Tens of thousands of Greeks have gathered peacefully for nearly a week in central Athens and other cities to demand change, after a year of painful austerity measures.
Most commentators and even government ministers in this debt-crippled country known for its union-organised rallies that often degenerate into full-fledged riots are applauding the method.
Organised through social-networking sites on the internet and copying similar mass protests in financially troubled Spain, the evening rallies have attracted mostly young people, including many who are jobless in a country where the unemployment rate is nearly 16%.
“As long as the protests are peaceful, I am certain that they will have a result,” said demonstrator Giorgos Xarhas (28) an unemployed accountant. “Politicians can’t ignore us … and we want to make our voices heard.”
In the morning, volunteers clean the square and provide food and first aid services, while keeping away television crews and political extremists. At night, crowds listen as speakers air proposals ranging from support for the unemployed to writing off the country’s €360-billion debt ($514-billion). Others bang drums and sauce pans, shouting “Take your austerity measures and clear off.”
Protesters oppose the Socialist government’s cutbacks, designed to ensure continued release of the €110-billion international loan package that is keeping Greece solvent and eventually create primary budget surpluses. But many also point to the decades of corruption and misrule that brought the country to its knees, and are calling for a radical change of course.
A young woman who spent the past two nights in one of the dozens of tents pitched in central Syntagma Square, opposite Parliament said none of Greece’s political parties represent the protesters.
“We don’t want this government to fall and be replaced by another,” said Danae, who like other protesters asked only to be identified by her first name. “The whole system must change. We have gone beyond the -isms of traditional politics. However, our political counterproposal is not yet clear. We’re heading into the unknown — like Columbus. He got somewhere, and so will we.”
She said her visit to the square was out of curiosity. “I didn’t think many people would come. But the crowds just grew and grew.”
Grigoris, a 36-year-old unemployed economics graduate, said the protests brought together people of all political persuasions, who would normally have nothing in common.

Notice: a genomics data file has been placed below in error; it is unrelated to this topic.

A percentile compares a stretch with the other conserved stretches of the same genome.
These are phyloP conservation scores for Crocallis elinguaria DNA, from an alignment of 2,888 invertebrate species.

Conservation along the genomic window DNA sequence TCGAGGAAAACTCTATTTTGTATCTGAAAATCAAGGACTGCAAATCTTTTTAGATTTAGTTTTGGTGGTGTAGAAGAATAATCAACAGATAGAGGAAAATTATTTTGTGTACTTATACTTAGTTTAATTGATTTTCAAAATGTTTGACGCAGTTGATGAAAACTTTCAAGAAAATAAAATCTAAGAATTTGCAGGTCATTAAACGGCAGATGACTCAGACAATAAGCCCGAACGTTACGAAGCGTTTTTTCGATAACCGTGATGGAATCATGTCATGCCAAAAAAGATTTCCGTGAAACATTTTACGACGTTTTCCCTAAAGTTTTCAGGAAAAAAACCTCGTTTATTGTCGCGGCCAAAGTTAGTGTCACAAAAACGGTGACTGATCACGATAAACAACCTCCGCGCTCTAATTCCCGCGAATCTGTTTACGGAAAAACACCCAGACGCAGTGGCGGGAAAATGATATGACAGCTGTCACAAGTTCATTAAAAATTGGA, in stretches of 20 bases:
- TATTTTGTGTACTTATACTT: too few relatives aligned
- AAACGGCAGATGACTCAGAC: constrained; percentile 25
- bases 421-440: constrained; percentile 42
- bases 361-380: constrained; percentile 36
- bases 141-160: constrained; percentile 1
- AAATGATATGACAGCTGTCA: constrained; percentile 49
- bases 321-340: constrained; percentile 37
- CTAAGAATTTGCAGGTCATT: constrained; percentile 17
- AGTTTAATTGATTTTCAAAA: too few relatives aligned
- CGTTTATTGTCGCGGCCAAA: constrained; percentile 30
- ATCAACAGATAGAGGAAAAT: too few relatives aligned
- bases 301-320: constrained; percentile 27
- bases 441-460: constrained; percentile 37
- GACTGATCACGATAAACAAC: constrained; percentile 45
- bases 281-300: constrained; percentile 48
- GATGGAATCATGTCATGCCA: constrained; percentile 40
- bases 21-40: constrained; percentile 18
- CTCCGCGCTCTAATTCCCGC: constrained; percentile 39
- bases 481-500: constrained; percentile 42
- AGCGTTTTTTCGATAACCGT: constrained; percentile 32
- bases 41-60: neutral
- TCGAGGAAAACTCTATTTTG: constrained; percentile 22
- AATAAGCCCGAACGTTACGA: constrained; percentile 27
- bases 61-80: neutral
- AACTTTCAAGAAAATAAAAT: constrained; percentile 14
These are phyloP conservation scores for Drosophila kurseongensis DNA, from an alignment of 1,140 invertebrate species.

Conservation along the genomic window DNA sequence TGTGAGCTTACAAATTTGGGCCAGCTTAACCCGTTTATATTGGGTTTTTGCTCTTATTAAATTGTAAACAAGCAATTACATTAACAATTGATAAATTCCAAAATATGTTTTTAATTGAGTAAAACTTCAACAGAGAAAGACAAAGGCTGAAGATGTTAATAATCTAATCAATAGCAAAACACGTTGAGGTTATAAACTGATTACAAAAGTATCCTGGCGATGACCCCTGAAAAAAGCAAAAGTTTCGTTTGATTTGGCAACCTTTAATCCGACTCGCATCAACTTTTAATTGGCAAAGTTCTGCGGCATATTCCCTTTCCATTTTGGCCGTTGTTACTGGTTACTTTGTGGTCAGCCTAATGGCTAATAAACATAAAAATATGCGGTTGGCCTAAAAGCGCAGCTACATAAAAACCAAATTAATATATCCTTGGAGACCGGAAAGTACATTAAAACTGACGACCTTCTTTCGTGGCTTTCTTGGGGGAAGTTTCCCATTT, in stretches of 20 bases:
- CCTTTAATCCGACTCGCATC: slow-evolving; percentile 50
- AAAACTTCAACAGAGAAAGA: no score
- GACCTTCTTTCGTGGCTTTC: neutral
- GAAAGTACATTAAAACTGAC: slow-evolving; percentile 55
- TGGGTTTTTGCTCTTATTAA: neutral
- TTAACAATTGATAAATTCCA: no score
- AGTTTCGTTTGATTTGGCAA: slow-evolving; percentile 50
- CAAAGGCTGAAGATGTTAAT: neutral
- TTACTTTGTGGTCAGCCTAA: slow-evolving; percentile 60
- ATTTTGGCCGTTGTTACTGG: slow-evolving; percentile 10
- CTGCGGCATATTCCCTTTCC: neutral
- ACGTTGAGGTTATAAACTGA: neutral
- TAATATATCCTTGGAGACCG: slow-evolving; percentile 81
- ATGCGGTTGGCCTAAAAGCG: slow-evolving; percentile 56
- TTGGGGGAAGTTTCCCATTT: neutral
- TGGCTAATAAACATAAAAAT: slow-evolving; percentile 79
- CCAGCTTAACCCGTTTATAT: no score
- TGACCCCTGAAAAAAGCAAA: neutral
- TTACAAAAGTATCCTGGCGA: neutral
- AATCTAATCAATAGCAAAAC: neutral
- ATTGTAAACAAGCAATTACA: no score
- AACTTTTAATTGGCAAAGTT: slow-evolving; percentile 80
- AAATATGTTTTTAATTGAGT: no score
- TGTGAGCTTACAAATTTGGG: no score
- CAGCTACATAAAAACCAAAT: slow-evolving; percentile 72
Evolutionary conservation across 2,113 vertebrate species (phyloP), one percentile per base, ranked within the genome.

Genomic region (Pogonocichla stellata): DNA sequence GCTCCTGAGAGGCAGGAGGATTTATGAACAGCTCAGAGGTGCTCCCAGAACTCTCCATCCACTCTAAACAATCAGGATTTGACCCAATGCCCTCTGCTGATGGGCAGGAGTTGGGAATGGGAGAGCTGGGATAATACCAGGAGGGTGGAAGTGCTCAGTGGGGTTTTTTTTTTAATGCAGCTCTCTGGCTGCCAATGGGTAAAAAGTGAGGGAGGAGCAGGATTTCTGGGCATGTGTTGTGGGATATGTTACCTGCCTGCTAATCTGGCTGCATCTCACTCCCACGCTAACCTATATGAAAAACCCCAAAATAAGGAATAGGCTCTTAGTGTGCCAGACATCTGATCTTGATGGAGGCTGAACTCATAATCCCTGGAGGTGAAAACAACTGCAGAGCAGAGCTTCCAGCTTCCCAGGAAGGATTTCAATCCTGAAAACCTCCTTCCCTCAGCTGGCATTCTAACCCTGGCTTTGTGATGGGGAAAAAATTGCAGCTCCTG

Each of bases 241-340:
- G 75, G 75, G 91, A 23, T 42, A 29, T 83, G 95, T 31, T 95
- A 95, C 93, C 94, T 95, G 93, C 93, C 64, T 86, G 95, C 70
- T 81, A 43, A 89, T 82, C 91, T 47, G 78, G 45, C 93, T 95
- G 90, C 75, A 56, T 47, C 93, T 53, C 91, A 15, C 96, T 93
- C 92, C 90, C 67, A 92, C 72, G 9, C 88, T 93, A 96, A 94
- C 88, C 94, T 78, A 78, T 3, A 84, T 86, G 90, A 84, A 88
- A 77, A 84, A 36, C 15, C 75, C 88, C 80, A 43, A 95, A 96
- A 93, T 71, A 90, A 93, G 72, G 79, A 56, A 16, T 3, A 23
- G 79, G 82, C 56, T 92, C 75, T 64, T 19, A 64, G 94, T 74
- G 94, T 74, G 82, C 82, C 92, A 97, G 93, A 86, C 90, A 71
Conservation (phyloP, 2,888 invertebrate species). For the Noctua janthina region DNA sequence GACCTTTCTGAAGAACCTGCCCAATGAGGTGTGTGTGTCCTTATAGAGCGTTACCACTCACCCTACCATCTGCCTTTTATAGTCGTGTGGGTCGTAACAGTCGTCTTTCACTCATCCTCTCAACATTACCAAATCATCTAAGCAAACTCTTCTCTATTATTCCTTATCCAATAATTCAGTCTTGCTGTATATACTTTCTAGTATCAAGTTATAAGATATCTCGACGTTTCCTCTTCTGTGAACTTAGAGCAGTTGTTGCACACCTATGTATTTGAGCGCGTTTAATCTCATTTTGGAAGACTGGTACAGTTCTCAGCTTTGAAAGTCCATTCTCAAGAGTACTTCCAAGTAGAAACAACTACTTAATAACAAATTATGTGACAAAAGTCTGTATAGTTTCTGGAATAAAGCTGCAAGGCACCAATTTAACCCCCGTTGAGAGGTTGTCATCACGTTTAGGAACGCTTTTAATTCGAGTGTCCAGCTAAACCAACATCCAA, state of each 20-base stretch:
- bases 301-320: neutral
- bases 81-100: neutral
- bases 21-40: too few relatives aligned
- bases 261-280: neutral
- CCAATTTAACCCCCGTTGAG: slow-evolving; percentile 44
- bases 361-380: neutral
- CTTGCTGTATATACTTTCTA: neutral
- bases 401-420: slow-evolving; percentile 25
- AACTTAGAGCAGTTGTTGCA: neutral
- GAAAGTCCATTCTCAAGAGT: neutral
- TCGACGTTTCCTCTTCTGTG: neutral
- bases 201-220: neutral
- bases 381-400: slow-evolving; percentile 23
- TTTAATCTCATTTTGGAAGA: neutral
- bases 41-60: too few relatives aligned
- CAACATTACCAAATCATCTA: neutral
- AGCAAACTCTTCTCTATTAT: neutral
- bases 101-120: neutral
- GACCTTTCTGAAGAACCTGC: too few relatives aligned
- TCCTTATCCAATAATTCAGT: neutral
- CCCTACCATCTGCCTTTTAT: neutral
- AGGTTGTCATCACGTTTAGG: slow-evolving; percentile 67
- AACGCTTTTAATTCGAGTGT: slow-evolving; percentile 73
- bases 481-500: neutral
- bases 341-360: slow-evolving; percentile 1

“It’s really nice that people can come here with their children and feel safe,” he said.
Some have dismissed the demonstrators as apolitical and naive people who like to mix their protests with a beer and social chitchat. Deputy Prime Minister Theodore Pangalos — the target of many jeering chants outside Parliament — was typically caustic.
“The formation of a political movement, however much that may displease people who follow the trend of new technologies, does not depend on likes and unlikes on Facebook,” he said.
“Movements bereft of ideology and organisation, based on sentiment or a moment of wrath, can offer two things: either a form of painless and in the long run ineffectual release of steam, which does not even interest politics per se, or clear the way for organised minorities to undemocratically seize power.”
But most politicians have hastened to court their critics.
“The system has to change, and if such a movement can contribute to the necessary changes then we must help it,” Foreign Minister Dimitris Droutsas said. “As long as it remains an authentic movement that is not linked with party politics, I think it’s something healthy.”
Finance Minister George Papaconstantinou said the protests were “impressive”.
“There are always groups that are there for other reasons, but the overwhelming majority is … worried about their future, and that of their children,” he said. “Our society has taken a long time to start talking about a series of things that have been happening in this country for a very long time.”
Conservative opposition leader Antonis Samaras weighed in too, calling in Parliament for lawmakers to “listen to” the protesters.
“They are more than indignant, they are desperate,” Samaras said. “It is our duty to give them hope and prospects.”
Others, however, warned that the approval of politicians could bode ill for the movement.
“The best way to smother a protest is to embrace it,” said novelist Petros Tatsopoulos. — Sapa-AP